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Clinical Research Methods for Surgeons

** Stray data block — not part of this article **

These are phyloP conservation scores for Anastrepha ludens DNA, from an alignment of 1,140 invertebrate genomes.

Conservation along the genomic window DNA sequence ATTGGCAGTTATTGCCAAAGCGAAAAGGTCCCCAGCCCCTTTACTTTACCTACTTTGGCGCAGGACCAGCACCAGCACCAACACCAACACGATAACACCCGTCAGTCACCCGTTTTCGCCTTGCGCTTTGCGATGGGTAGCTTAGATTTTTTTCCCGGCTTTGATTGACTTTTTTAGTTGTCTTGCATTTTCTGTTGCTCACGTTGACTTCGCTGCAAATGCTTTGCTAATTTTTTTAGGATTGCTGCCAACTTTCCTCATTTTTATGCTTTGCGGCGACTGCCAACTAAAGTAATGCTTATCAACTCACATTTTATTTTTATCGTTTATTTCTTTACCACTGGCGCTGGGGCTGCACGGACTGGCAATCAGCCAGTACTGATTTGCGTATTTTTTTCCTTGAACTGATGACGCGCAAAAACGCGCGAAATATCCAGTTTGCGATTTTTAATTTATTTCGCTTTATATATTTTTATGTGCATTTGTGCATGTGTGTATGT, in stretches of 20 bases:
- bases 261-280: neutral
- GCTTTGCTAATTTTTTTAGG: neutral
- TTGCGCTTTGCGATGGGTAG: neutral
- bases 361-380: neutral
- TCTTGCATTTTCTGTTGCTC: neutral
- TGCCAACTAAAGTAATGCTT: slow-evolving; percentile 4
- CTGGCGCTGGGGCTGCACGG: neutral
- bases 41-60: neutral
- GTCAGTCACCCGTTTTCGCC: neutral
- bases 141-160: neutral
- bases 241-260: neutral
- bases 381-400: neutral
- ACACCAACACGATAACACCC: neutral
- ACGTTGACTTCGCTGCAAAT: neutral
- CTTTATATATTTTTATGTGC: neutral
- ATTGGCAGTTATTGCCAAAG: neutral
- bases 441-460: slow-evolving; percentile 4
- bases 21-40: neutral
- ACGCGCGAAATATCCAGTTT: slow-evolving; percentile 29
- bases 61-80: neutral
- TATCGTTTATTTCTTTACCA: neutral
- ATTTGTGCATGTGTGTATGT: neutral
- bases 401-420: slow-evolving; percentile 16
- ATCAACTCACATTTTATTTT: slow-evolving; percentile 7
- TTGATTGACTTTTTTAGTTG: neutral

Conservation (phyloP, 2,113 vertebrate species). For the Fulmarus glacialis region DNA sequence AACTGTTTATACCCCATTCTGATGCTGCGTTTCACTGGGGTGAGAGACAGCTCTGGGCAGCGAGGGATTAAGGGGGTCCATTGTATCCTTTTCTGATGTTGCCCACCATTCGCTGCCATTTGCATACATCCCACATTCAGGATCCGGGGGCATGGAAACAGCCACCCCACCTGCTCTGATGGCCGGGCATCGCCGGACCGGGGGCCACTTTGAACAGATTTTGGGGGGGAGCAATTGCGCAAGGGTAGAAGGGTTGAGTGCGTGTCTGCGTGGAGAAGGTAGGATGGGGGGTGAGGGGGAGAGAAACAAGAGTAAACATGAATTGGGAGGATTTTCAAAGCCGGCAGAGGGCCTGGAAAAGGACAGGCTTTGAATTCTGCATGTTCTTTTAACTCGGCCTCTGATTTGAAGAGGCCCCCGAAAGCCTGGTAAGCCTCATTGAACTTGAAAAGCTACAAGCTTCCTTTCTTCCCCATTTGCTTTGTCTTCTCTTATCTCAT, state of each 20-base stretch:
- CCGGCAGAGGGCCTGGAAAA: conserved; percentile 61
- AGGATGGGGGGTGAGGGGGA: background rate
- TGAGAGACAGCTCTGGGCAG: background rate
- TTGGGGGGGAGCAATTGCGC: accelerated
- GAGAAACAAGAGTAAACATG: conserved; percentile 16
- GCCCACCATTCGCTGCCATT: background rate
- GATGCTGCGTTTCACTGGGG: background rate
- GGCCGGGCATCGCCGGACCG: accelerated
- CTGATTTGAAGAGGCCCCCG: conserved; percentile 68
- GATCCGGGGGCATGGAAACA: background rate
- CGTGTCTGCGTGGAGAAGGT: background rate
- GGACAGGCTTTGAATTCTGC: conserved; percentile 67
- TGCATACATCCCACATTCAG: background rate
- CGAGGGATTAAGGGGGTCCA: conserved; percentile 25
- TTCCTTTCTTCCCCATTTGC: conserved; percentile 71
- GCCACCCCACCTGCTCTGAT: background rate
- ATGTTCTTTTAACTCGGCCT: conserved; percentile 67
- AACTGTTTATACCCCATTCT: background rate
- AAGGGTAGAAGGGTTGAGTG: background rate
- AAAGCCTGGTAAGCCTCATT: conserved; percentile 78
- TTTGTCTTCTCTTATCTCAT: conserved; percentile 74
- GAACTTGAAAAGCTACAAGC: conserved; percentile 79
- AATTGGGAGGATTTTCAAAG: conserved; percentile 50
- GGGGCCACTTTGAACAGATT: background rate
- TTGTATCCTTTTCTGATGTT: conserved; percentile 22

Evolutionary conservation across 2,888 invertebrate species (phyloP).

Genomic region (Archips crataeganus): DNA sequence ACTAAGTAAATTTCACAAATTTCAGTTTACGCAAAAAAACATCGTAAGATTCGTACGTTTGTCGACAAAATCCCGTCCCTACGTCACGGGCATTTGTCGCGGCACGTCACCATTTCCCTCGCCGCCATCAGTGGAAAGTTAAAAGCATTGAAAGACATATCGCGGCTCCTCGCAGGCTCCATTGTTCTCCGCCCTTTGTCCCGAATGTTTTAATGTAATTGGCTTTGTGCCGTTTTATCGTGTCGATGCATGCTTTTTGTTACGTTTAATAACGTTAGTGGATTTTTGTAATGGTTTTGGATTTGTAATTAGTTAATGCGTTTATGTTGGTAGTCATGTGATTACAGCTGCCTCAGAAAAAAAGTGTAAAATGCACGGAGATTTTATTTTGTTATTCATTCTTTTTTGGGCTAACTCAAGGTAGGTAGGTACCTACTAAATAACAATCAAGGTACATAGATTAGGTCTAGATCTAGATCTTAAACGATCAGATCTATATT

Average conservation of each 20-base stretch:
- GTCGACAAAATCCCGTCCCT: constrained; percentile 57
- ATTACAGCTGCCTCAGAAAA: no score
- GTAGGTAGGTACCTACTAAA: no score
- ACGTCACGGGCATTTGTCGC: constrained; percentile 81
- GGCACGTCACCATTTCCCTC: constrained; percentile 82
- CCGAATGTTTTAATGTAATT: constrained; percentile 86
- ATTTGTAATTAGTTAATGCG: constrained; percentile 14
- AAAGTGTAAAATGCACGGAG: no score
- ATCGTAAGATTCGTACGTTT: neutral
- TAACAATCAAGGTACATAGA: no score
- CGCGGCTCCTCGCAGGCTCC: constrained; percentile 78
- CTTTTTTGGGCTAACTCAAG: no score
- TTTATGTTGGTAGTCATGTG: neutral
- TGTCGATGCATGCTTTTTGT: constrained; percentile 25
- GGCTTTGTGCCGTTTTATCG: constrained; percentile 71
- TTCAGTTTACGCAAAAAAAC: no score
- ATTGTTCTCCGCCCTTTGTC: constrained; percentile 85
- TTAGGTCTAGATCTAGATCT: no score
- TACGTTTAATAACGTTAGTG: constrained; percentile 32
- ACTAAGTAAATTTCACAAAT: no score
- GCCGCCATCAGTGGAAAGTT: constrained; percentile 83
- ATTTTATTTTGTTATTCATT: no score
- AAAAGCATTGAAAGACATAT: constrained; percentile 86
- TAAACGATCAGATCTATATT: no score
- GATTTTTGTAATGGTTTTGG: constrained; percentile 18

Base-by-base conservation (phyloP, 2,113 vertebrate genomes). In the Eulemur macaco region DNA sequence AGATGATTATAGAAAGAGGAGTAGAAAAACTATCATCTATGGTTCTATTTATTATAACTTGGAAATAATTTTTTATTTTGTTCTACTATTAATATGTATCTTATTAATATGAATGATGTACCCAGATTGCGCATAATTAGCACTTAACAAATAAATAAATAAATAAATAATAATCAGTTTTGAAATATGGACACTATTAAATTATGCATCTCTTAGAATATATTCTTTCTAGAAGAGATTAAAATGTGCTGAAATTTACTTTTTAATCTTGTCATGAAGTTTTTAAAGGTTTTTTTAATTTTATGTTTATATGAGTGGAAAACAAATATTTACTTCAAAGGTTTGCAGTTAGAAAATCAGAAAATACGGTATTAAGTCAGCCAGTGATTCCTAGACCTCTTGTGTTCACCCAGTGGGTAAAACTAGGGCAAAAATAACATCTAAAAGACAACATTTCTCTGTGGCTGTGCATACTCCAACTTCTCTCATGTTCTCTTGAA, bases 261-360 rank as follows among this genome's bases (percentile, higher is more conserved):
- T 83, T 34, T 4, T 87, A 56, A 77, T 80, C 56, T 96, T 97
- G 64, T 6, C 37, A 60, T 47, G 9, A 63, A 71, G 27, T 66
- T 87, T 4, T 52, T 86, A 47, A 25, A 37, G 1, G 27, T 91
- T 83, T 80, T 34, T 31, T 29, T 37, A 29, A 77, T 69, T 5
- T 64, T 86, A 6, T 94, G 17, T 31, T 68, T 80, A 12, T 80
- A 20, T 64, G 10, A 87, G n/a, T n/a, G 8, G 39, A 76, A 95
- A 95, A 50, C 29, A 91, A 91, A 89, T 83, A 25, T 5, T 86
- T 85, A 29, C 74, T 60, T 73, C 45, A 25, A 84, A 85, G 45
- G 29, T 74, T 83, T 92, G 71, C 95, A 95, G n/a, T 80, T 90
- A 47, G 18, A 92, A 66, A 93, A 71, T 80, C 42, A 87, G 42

With his keen analytical mind and penchant for organization, Charles Darwin would have made an excellent clinical investigator. Unfortunately for surgery, his early exposure at Edinburgh to the brutality of operations in 1825 convinced him to reject his father's plan for his career and pursue his interest in nature. His subsequent observations of how environmental pressures shaped the development of new species provided the essential mechanism to explain evolution and the disappearance of those species that failed to adapt. Today, surgeons face the same reality as new technology, progressive regulation by government and payers, medico-legal risks, and public demands for proof of performance force changes in behavior that our predecessors never imagined. We know that surgeons have always prided themselves on accurate documentation of their results, including their complications and deaths, but observational studies involving a single surgeon or institution have given way to demands for controlled interventional trials despite the inherent difficulty of studying surgical patients by randomized, blinded techniques. That is why this book is so timely and important. In a logical and comprehensive approach, the authors have assembled a group of experienced clinical scientists who can demonstrate the rich variety of techniques in epidemiology and statistics for reviewing existing publications, structuring a clinical study, and analyzing the resulting data.
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